Trimming the Range: Toyota Adding Base LE Trim to C-HR

Matthew Guy
by Matthew Guy

Like ‘em or not, compact crossovers are here to stay — and are in fact set to become the sole opening dish at the Blue Oval. Toyota has its own stable of mini-utes, including the alarmingly styled C-HR, a machine that currently sets an opening bid of $22,500 as its base sticker price.

Seeing potential opportunity to plumb a bit further into the market, it appears that Toyota is adding a cheaper model for 2019, one which explores the $20,000 price bracket.

Currently, the trucklet is offered to Americans in a brace of trims: the XLE and XLE Premium. The former starts at $22,500 while the snazzier model adds $1,850 for the priviledge of adding push-button start, blind spot monitoring, and a few other toys.

All current C-HR’s are equipped with features most customers could easily live without, such as a leather-trimmed steering wheel and dual-zone climate control. Binning these features would bring an LE in line with entry level trims on other models in the Toyota family, while still leaving room for a budget CE should corporate overlords deem one necessary.

CarsDirect reports this new trim stickers at $20,945 sans destination, a price which puts it squarely in the wheelhouse of Honda’s HR-V in LX trim. A similarly sized front-drive Chevy Trax is listed for an even $21,000 before the inevitable cash allowance, which currently stands at $2,000. Ford’s EcoSport will hack your life for $19,995. There’s a $2,000 lease incentive on base EcoSports now, too.

At this point, I feel the need to point out that a base Focus stickers at $17,950, with an available $4,250 worth of lease incentives. That’s 25 percent off, folks. How sales staff at Ford dealers are going to flip entry-level customers to an EcoSport costing bags more Simoleons once all the small cars are gone is beyond me. It will be a tall order.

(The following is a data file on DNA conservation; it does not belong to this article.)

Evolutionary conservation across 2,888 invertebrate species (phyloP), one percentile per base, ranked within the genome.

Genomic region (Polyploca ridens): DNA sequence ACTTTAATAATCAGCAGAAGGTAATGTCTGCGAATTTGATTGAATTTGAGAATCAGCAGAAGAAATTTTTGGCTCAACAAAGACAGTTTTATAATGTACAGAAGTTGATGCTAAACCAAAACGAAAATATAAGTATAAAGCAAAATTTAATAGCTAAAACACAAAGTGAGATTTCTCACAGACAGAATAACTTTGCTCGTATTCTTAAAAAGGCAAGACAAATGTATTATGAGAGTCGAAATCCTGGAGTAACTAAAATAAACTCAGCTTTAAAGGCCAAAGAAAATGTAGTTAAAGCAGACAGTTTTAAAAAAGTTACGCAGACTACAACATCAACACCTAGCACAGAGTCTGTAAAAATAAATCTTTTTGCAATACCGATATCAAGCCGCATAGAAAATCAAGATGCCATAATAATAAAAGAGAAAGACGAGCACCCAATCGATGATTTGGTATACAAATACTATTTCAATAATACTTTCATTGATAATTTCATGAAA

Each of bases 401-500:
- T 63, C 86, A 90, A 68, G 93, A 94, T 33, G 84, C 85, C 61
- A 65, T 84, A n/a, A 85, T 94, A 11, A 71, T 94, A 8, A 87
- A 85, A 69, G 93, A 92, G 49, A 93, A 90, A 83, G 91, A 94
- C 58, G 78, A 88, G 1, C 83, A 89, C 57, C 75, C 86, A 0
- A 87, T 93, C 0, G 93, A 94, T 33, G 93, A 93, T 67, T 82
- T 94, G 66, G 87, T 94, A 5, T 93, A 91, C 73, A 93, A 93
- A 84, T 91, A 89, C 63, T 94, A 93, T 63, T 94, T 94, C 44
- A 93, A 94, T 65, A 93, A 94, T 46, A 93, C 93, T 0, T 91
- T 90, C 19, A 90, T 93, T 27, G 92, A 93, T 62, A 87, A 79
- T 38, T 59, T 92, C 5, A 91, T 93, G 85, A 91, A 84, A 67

Bringing the C-HR to market with plenty of features was likely a shrewd decision by Toyota, as it set the table for customers’ initial exposure to them as something other than a stripped-out base model. The report goes on to say the XLE Premium will be rechristened the Limited, endowed with leather seats, and given a slight bump in price.

Since its appearance on dealer lots one year ago, the C-HR has quickly jumped to an average of about 4,000 units a month. Honda sold 7,322 HR-V’s in April. I’d tell you how many Chevy Trax crossovers left dealerships last month, but GM doesn’t deem us slovenly journalists worthy of such information anymore. They moved more than 8,000 of the things in March.

Worldwide, Toyota sold 8,964,394 vehicles last year, a number announced yesterday in its annual financial report. That’s roughly flat compared to 2016. Buried in the verbiage was an announcement from bossman Akio Toyoda that he has “decided to ‘redesign’ Toyota from a car-making company into a mobility company.” Oh dear.

The 2019 Toyota C-HR, and all its new trims, should show up on dealer lots later this year.